…If only. I find that the student culture, the “culture of schoolchildren,” as well as the fights and friendships that influence the positive or negative experiences of schoolchildren, to be overvalued. I’m not saying that friendships and social experiences do not play a role in schooling. If I were I’d be markedly delusional, naïve, and socially unperceptive. Rather I find that the role of social interaction should be mitigated, marginal to curricula-based learning, and secondary to measurable educational standards and testing.

When you go to school you are there to learn, to absorb material that is unattainable elsewhere. The cultures that socialize an individual, from friendship to economic status to religion to media, are constantly webbed and interwoven into all experiences. There is no real need to foster such cultures while in school because they already interject and define all aspects of social interaction naturally. When such cultures – cultures that do not directly relate to or facilitate quantifiable educational stimuli – play a greater role, they cause a direct decline in the primary labeled areas of focus (whether it be in math, reading, science, social studies, religion, philosophy, etc.).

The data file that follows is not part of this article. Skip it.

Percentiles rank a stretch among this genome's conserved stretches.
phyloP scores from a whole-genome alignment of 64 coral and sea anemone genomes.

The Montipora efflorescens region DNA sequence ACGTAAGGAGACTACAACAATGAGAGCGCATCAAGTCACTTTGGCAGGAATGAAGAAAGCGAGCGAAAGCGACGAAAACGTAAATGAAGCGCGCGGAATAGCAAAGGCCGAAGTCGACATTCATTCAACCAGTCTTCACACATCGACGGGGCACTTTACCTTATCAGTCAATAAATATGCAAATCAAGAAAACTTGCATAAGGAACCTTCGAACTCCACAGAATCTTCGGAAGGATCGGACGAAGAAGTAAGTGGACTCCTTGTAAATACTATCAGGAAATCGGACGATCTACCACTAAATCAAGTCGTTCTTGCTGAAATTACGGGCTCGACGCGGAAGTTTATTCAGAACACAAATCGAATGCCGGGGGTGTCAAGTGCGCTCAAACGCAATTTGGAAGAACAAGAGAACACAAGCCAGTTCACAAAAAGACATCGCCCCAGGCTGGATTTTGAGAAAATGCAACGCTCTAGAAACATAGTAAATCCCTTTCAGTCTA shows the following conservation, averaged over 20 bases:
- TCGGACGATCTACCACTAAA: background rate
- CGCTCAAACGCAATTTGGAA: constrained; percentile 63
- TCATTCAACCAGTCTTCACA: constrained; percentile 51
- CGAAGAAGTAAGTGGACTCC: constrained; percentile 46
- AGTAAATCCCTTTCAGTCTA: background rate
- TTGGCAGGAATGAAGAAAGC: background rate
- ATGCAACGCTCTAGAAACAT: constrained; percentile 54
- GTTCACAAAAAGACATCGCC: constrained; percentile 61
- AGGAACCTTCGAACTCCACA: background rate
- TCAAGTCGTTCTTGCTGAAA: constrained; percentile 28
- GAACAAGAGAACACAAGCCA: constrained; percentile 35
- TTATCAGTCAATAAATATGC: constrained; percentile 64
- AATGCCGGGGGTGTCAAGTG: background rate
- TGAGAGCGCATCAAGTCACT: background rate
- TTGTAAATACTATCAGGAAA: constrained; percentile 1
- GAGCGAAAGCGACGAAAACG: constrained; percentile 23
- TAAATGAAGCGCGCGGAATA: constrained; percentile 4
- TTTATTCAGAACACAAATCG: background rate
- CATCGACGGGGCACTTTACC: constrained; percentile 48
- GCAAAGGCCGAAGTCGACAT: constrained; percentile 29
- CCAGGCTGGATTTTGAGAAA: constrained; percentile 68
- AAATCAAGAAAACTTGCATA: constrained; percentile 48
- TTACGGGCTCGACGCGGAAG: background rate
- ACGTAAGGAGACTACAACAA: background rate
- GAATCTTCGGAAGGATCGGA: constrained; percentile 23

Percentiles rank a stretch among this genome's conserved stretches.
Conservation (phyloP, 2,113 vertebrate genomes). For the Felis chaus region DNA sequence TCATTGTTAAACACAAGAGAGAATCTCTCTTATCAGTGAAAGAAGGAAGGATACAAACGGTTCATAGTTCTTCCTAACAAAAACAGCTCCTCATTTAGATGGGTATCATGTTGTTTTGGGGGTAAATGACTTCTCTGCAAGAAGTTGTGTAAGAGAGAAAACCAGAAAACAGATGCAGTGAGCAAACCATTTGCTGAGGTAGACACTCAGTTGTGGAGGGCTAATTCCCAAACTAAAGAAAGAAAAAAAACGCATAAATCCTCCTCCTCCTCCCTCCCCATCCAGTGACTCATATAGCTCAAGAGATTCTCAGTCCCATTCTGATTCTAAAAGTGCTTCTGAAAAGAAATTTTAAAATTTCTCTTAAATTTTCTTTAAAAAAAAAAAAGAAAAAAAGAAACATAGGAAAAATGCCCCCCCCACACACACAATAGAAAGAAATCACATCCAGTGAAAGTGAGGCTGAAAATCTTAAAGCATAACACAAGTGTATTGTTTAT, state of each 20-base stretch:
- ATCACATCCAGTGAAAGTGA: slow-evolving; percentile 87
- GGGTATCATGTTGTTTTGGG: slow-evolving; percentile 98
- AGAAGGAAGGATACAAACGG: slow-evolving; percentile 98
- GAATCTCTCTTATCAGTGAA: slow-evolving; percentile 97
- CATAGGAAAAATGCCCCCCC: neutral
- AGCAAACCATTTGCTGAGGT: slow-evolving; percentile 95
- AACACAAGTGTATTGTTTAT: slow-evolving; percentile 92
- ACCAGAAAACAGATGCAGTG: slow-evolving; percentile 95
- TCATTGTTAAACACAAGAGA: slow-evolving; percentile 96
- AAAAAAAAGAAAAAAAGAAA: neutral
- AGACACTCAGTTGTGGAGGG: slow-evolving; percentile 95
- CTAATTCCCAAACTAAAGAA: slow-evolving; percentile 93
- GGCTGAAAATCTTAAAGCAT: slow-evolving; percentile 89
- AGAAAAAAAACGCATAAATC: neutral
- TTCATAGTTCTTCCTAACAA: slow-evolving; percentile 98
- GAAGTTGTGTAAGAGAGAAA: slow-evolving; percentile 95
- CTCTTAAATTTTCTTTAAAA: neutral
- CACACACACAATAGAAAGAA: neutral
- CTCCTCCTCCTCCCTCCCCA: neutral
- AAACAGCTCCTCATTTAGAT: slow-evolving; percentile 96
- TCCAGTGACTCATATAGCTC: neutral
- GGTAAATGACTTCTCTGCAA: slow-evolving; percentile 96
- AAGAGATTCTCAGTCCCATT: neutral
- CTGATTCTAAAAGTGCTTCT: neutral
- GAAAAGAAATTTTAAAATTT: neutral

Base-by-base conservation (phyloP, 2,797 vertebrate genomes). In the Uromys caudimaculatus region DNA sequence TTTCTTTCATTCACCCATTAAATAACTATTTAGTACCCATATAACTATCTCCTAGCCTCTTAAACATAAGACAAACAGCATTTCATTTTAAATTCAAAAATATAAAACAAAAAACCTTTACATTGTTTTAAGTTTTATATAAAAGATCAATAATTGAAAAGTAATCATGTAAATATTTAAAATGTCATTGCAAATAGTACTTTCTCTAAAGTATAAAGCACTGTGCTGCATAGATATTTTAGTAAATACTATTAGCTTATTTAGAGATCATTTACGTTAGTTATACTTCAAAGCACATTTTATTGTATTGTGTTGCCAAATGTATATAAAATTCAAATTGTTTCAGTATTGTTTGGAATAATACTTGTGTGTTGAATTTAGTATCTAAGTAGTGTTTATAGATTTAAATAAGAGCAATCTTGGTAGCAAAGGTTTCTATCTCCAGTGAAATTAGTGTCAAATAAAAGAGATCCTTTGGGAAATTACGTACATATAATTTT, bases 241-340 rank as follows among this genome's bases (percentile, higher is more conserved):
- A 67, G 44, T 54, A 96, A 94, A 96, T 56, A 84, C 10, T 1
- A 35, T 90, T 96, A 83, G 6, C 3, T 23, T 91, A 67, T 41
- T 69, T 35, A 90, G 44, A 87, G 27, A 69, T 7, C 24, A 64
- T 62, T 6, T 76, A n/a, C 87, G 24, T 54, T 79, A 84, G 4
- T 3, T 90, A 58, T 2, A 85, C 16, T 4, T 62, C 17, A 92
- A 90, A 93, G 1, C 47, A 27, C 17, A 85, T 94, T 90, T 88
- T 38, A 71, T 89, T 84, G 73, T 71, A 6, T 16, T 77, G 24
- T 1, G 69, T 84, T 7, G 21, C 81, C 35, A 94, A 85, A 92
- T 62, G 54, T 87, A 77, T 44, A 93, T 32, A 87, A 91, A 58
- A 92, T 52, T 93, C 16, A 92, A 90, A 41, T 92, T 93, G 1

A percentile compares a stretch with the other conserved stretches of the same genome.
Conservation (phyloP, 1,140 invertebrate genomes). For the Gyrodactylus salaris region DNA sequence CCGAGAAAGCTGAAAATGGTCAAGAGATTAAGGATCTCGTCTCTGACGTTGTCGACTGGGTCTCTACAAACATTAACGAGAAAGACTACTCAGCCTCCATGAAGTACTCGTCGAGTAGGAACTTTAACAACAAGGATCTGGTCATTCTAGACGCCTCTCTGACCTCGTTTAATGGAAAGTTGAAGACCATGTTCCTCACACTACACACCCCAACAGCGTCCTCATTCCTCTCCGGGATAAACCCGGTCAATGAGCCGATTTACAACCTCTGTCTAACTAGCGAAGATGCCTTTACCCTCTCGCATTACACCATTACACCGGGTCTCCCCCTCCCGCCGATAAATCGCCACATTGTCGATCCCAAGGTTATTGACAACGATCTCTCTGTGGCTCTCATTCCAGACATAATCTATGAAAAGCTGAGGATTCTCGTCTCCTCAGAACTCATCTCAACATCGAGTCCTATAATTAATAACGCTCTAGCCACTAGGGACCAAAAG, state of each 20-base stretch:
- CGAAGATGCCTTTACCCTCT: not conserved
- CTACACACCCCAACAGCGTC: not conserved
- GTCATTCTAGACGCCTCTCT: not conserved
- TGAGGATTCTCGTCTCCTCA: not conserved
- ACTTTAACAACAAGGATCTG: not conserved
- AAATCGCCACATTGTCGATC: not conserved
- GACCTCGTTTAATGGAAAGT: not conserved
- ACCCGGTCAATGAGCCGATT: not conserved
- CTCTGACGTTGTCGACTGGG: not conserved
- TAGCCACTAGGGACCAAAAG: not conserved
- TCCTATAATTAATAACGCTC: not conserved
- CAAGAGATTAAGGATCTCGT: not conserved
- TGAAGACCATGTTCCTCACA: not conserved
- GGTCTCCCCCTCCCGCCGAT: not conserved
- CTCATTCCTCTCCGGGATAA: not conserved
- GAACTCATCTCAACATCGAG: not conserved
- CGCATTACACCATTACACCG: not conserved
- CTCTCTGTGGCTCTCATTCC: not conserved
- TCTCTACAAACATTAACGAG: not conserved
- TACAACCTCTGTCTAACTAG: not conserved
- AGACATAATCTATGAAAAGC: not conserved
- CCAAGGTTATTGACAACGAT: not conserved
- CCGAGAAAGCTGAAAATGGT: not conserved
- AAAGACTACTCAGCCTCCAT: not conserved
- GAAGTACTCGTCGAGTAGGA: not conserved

Take for example the kindergarten case from the mini-lecture. If the student body, at the age of five, is capable teach “kids to count or to read or to know their colors and shapes.” That is the point of school! It is the reason a child attends kindergarten. The social interactions that the teacher in that case emphasized, to the desertion of subject-based learning, occur automatically. It is exactly that attitude – one that imposes an imbalanced weight on social training, interaction, and discipline – which hinders growth. In the US, this attitude is most prevalent. The standards of old and the educational syllabi have been sidelined. Statistically, US children are behind in standard subject examination scores compared to other Western countries. School is primarily for learning not socializing. Students will socialize anyway, so focus on the task at hand.

Personally, beyond the scope of kindergarten, I find this to be a major issue in my current learning experience. It is in fact an issue I have with Macaulay Honors and the Music Conservatory at Brooklyn College. In Macaulay, seminars, class discussions, forced collaborations, and group activities are overly assigned. I understand the benefits of such interactions, as well as the goals intended, but the forced social interactions have often become obsessions. What happened to textbooks and lectures? I have found that my most productive and long lasting endeavors in Macaulay were when I was sitting in a classroom analyzing texts through lecture and traditional discussion, not through activities. The same goes for my music composition major. It has become all too frequent that forced interactions are imposed in order to familiarize students with social scenes, settings, and people. I often think – what about the music itself? In both cases, music and Macaulay, I don’t want to give the impression that they are bad programs, rather that regarding the topic of socializing versus learning, the latter is often abandoned in favor of the culture of human interaction.